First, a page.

The Fed believes many factors holding back the labor force are tied to the pandemic and will fade later this year.

But one might not: The 2.6 million people who retired since February 2020, according to estimates from the Dallas Fed. A steadily aging U.S. population suggests limited scope for reversing that trend, some economists say.

“The number of people who left the labor force through retirement was higher during this pandemic recession-recovery than in previous recession-recoveries,” Cleveland Fed President Loretta Mester said June 4 on CNBC. “Typically, when people retire, they don’t come back into the labor force.”

Hanging Up the Boots

(WSJ)

On to stocks, can you believe that energy now leads in the percentage of BUY ratings?

Overall, there are 10,511 ratings on stocks in the S&P 500. Of these 10,511 ratings, 56.7% are Buy ratings, 36.8% are Hold ratings, and 6.5% are Sell ratings. Over the past five years, the average (month-end) percentage of Buy ratings is 51.6%, the average (month-end) percentage of Hold ratings is 42.4%, and the average (month-end) percentage of Sell ratings is 6.0%.

At the sector level, analysts are most optimistic on the Energy (64%), Information Technology (63%), Health Care (62%), and Communication Services (62%) sectors, as these four sectors have the highest percentages of Buy ratings. On the other hand, analysts are most pessimistic on the Consumer Staples (44%) sector, as this sector has the lowest percentage of Buy ratings. The Consumer Staples sector also has the highest percentage of Hold ratings (45%) and highest percentage of Sell ratings (11%) of all 11 sectors.

S&P 500: Percentage of Buy, Hold, and Sell Ratings

(Factset)

Note the weekly trading volumes at the bottom of this chart...

Individual exchange volumes might be higher, but the SPY volumes better reflect the trading in companies that actually make money and are involved in GDP. Keep your popcorn and blackberries.

S&P 500 ETF

(StockCharts)

Japan traded the U.S. well in the last 15 months...

Japanese investors sold a record amount of U.S. equities at the start of the Asian nation’s fiscal year as they cashed out amid a rally in risk assets. Net sales in the six months through April 30 totaled 6.49 trillion yen ($59.3 billion), while American stocks returned 35% to Japanese funds, including reinvested dividends. Net purchases of U.S. bonds amounted to 7.58 trillion yen during the period, pointing to portfolio rebalancing among investors, Bloomberg reports.

Japan investors sell record amount of U.S. equities amid rally

(Jones Trading)

It would be great to see global equities breakout this year against the U.S...

And given the many valuation differences, it is tough to not want to continue to build international equity allocations.
@mark_ungewitter: Non-U.S. vs. $SPX. Most important chart in the world?

MSCI World (ex USA)

Finally, a stronger oil price breakout...

@charliebilello: Crude Oil ends the week above $70 a barrel for the first time since October 2018, up 95% in the last year.

Crude Oil

For those keeping score at home, the small market cap cutoff will be moving to $5 billion on the next Russell rebalancing…

Distribution of Russell 3000 cumulative market capitalization

(Goldman Sachs)

The bankers have set up a buffet table of IPOs...

Now, let's see how big the market's appetite is during what looks like a very slow summer.

The IPO market is set to be scorching hot this summer…

Public filings are looming for Chinese ride-sharing company Didi Chuxing Technology Co. and Robinhood Markets Inc., two of the most hotly anticipated initial public offerings of 2021, people familiar with the matter said. Their stocks are likely to begin trading in July. Fund managers, venture capitalists, bankers and lawyers said they are busier than they have been in decades at this time of year, which is usually quieter. Some claim business is even crazier than during the dot-com boom of the late 1990s.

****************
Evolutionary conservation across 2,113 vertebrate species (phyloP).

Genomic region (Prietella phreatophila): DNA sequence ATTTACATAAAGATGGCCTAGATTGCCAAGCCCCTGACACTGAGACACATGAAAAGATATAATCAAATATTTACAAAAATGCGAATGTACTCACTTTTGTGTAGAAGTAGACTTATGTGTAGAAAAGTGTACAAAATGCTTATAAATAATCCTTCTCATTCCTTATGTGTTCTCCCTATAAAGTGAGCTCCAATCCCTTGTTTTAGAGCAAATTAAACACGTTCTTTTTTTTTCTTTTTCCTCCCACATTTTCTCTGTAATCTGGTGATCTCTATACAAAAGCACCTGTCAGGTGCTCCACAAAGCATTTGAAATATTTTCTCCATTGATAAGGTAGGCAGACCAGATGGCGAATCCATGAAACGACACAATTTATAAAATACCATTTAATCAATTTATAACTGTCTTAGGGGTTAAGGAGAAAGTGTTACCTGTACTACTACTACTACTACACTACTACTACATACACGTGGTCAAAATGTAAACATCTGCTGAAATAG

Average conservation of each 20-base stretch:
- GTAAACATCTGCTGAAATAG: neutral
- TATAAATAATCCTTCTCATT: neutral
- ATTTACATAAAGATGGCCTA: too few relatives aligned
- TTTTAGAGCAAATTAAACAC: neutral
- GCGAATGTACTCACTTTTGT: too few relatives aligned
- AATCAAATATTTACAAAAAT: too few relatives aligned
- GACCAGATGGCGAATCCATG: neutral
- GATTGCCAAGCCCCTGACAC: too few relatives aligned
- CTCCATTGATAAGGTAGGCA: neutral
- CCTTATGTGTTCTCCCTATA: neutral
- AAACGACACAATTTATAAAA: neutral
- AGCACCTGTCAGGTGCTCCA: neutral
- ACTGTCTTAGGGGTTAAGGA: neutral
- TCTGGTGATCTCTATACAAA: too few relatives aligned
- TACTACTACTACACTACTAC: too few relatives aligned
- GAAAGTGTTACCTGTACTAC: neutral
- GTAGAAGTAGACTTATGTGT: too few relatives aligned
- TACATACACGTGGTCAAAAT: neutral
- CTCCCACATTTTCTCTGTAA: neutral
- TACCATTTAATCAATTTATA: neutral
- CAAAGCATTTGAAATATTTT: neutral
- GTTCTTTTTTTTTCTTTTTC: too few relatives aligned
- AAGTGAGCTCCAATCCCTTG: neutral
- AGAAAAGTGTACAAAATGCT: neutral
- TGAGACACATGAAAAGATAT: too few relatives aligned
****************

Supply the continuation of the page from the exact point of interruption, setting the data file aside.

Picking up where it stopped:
From June through August, U.S.-listed IPOs could raise upward of $40 billion, some bankers estimate. That would eclipse the previous record of $32 billion over those three months, set last year, according to Dealogic data going back to 1995. That doesn’t include money raised by special-purpose acquisition companies, or SPACs, which were going gangbusters earlier this year but have slowed.

Heatwave

(WSJ)

If you know how strong the U.S. economy will grow, then Goldman has a Growth/Value market factor item for you...

The Growth vs. Value trade has had a strong historical relationship with economic growth and interest rates, and we believe the macro environment will continue to be an important determinant of performance going forward. Value stocks tend to outperform when economic growth is very strong, which is often the case early in the economic cycle. This relationship has been evidenced for decades and clearly demonstrated again during the past year. Value also tends to outperform when economic growth is extremely weak, while Growth stocks fare best in mediocre economic growth environments such as have characterized most of the past decade.

(Goldman Sachs)

Growth stocks

The most widely held names have underperformed for the last year...

Maybe they should offer free popcorn to their shareholders?

Tweet from @MichaelKantro

Snowflake may be a great company and business model...

But it is difficult projecting a business out eight years. A couple of years, sure. But things can change, and monopolies can become disrupted. Today, Snowflake has a market cap of almost $74B. Based on the company's investor day presentation last week, it's low bar, base case will generate about $1B in operating income. So, what is in the sandbag? Maybe they double their revenue and margin goals, and you get to $4B in operating income? I do not know too many companies that grew revenues 45%+ for a decade. It could happen, just know what you are paying for the investment today.